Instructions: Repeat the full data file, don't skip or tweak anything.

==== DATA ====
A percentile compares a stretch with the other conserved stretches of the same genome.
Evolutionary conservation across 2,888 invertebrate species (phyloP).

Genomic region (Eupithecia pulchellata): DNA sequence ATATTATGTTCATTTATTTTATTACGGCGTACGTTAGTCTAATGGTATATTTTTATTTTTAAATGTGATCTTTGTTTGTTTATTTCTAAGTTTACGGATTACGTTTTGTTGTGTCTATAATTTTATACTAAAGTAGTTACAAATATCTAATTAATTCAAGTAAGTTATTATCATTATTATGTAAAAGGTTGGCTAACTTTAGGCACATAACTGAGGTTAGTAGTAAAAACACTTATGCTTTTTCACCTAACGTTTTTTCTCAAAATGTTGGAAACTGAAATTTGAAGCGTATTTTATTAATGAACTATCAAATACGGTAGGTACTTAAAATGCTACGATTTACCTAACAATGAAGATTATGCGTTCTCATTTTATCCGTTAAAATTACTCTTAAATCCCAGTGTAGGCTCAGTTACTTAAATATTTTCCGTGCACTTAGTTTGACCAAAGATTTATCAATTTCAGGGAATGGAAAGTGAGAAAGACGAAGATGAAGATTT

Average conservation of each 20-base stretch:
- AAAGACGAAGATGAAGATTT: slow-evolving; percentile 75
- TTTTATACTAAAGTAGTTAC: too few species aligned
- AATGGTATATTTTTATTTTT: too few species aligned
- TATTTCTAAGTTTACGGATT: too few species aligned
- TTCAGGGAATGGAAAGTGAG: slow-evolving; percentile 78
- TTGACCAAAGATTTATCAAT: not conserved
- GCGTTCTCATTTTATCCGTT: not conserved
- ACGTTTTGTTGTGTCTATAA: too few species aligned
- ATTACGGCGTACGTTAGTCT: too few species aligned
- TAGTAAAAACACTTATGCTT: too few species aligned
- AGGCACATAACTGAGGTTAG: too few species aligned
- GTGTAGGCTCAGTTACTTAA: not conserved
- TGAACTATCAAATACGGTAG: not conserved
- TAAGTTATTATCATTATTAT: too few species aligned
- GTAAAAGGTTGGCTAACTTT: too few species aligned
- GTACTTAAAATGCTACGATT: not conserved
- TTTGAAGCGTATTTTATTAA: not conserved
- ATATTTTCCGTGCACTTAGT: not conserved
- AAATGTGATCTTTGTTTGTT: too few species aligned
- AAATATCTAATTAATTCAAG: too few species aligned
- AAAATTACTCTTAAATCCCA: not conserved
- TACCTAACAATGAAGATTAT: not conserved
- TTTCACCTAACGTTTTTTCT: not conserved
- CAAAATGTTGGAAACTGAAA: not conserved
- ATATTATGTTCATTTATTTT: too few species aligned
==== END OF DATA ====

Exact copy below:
A percentile compares a stretch with the other conserved stretches of the same genome.
Evolutionary conservation across 2,888 invertebrate species (phyloP).

Genomic region (Eupithecia pulchellata): DNA sequence ATATTATGTTCATTTATTTTATTACGGCGTACGTTAGTCTAATGGTATATTTTTATTTTTAAATGTGATCTTTGTTTGTTTATTTCTAAGTTTACGGATTACGTTTTGTTGTGTCTATAATTTTATACTAAAGTAGTTACAAATATCTAATTAATTCAAGTAAGTTATTATCATTATTATGTAAAAGGTTGGCTAACTTTAGGCACATAACTGAGGTTAGTAGTAAAAACACTTATGCTTTTTCACCTAACGTTTTTTCTCAAAATGTTGGAAACTGAAATTTGAAGCGTATTTTATTAATGAACTATCAAATACGGTAGGTACTTAAAATGCTACGATTTACCTAACAATGAAGATTATGCGTTCTCATTTTATCCGTTAAAATTACTCTTAAATCCCAGTGTAGGCTCAGTTACTTAAATATTTTCCGTGCACTTAGTTTGACCAAAGATTTATCAATTTCAGGGAATGGAAAGTGAGAAAGACGAAGATGAAGATTT

Average conservation of each 20-base stretch:
- AAAGACGAAGATGAAGATTT: slow-evolving; percentile 75
- TTTTATACTAAAGTAGTTAC: too few species aligned
- AATGGTATATTTTTATTTTT: too few species aligned
- TATTTCTAAGTTTACGGATT: too few species aligned
- TTCAGGGAATGGAAAGTGAG: slow-evolving; percentile 78
- TTGACCAAAGATTTATCAAT: not conserved
- GCGTTCTCATTTTATCCGTT: not conserved
- ACGTTTTGTTGTGTCTATAA: too few species aligned
- ATTACGGCGTACGTTAGTCT: too few species aligned
- TAGTAAAAACACTTATGCTT: too few species aligned
- AGGCACATAACTGAGGTTAG: too few species aligned
- GTGTAGGCTCAGTTACTTAA: not conserved
- TGAACTATCAAATACGGTAG: not conserved
- TAAGTTATTATCATTATTAT: too few species aligned
- GTAAAAGGTTGGCTAACTTT: too few species aligned
- GTACTTAAAATGCTACGATT: not conserved
- TTTGAAGCGTATTTTATTAA: not conserved
- ATATTTTCCGTGCACTTAGT: not conserved
- AAATGTGATCTTTGTTTGTT: too few species aligned
- AAATATCTAATTAATTCAAG: too few species aligned
- AAAATTACTCTTAAATCCCA: not conserved
- TACCTAACAATGAAGATTAT: not conserved
- TTTCACCTAACGTTTTTTCT: not conserved
- CAAAATGTTGGAAACTGAAA: not conserved
- ATATTATGTTCATTTATTTT: too few species aligned